In the late 1990’s a large number of DSL providers were raising millions of dollars in venture capital to build their DSL networks in the United States. in order to offer broadband Internet access to local consumers. Many subscribers were still utilizing dial-up services and the demand for faster Internet connections and more available bandwidth were heard loud and clear. Wireline Cable operators were beginning to get into the game, but their coverage was still spotty in many areas of the country.
The DSL providers used the venture capital to deploy DSL multiplexers in collocation facilities within the ILECs (Incumbent Local Exchange Carrier - often called ISP today) central offices and to market DSL services to local consumers. Since the DSL companies did not own any physical cable plant of their own, the only way they could offer DSL services was to use the ILECs copper plant for connectivity into people’s homes and businesses. The DSL providers’ plan was to lease the last mile from the ILEC for $20 per month and charge consumers $40 per month; creating a $20 margin per consumer, per month. However the DSL providers’ business models were majorly flawed and in turn this provided a huge opportunity for the ILECs.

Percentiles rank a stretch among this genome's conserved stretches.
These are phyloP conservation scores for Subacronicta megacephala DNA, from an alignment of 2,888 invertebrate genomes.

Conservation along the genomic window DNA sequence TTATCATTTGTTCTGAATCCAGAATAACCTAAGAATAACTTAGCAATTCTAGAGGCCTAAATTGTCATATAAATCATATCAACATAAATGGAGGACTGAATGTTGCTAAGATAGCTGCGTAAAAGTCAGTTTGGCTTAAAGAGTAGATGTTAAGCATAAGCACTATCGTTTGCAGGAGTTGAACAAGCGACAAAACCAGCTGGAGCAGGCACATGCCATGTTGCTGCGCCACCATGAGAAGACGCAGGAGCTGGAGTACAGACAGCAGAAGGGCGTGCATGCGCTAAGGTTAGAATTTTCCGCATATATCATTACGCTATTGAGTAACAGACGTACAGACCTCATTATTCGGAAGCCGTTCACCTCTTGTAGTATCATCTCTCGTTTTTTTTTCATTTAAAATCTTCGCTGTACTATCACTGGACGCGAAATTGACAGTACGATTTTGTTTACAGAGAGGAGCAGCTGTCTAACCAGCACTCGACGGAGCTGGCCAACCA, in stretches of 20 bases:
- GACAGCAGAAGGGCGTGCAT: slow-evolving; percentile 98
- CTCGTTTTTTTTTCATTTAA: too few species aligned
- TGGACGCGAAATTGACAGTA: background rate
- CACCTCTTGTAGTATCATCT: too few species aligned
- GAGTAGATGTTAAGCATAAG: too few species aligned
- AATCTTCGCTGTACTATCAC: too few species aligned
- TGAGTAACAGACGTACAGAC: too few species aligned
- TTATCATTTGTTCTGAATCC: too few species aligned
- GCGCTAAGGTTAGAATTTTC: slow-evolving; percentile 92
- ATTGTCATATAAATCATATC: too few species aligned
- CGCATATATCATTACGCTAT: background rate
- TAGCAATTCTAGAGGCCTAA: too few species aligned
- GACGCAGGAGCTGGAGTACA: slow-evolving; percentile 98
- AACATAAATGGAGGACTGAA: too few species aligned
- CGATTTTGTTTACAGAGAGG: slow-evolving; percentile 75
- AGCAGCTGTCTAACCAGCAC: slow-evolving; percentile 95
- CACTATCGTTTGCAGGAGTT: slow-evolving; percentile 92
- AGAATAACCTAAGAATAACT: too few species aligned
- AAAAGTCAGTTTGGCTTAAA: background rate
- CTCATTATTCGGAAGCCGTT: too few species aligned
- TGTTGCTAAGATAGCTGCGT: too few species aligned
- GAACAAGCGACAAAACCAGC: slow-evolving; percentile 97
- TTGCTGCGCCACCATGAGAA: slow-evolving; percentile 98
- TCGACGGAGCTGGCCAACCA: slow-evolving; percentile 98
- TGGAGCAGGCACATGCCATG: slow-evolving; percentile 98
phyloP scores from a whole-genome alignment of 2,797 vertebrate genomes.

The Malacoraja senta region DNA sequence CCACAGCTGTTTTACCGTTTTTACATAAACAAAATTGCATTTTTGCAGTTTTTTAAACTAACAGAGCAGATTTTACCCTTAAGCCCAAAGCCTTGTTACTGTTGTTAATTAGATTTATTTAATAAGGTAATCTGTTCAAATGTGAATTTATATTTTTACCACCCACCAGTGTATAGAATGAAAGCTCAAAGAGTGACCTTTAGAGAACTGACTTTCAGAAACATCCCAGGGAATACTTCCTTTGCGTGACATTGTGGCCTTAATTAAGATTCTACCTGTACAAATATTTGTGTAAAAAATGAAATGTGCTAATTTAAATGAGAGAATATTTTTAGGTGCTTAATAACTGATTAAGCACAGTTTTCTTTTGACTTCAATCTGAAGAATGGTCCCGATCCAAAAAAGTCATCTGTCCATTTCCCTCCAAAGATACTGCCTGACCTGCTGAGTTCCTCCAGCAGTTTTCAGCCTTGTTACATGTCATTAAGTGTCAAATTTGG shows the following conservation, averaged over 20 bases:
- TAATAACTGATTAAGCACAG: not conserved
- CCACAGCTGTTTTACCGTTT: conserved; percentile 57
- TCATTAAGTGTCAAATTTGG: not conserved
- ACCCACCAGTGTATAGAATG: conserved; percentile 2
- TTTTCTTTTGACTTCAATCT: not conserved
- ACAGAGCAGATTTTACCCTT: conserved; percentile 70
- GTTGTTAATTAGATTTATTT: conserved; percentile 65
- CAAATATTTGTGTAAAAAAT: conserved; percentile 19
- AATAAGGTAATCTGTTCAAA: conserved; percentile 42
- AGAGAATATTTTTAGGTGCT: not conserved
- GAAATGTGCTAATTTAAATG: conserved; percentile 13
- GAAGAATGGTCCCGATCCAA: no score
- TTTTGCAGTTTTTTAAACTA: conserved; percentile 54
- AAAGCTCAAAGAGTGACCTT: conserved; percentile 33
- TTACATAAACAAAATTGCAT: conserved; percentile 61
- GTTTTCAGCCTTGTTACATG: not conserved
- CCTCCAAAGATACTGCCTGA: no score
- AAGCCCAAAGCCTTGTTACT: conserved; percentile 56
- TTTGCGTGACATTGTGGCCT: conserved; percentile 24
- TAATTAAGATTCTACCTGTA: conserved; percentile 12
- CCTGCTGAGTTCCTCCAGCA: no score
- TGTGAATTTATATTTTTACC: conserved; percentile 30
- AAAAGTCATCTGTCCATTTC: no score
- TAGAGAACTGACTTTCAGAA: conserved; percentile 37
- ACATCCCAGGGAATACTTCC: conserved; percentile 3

When the ILECs began observing the DSL providers’ business models they immediately knew what to do. The ILECs began to deploy their own DSL multiplexers and undercut the DSL providers by selling their own DSL services for $39 per month. This move destroyed the pure-play DSL providers. Many of them went bankrupt and sold their assets for pennies on the dollar; often times to the ILECs themselves. The ILECs took advantage of the opportunity allowing them to create an entirely new revenue stream.
According to a 2014 survey conducted by Kaspersky Labs, 21% of the nearly four-thousand respondents believe it is the responsibility of the network service provider (ISP) or the website/hosting provider to protect businesses against a DDoS attack. These statistics demonstrate that subscribers are looking to their upstream Providers to solve their DDoS problem. Today the growing global dependence on the Internet as the backbone for organizations to conduct business and ultimately generate revenue is leading to a surge in DDoS attack traffic. This trend will continue for the foreseeable future with broad implications for network security.
The never ending increase in available Internet bandwidth and the widespread access to cyber-attack software tools and even services has led to an explosion in the use of these tactics by cyber criminals to disrupt business. With this threat comes significant opportunity for providers to evolve their protection into a revenue generating opportunity. With the addition of comprehensive, always-on DDoS defense solutions available in highly scalable and flexible deployment models, Providers are now enabled to properly offer DDoS Defense as-a-service to their subscribers. As noted in the Kaspersky findings, subscribers are increasingly looking to their providers to eliminate the DDoS challenge for their business. By capitalizing on the threat, Providers can look to DDoS as a revenue opportunity not just a menace to their business.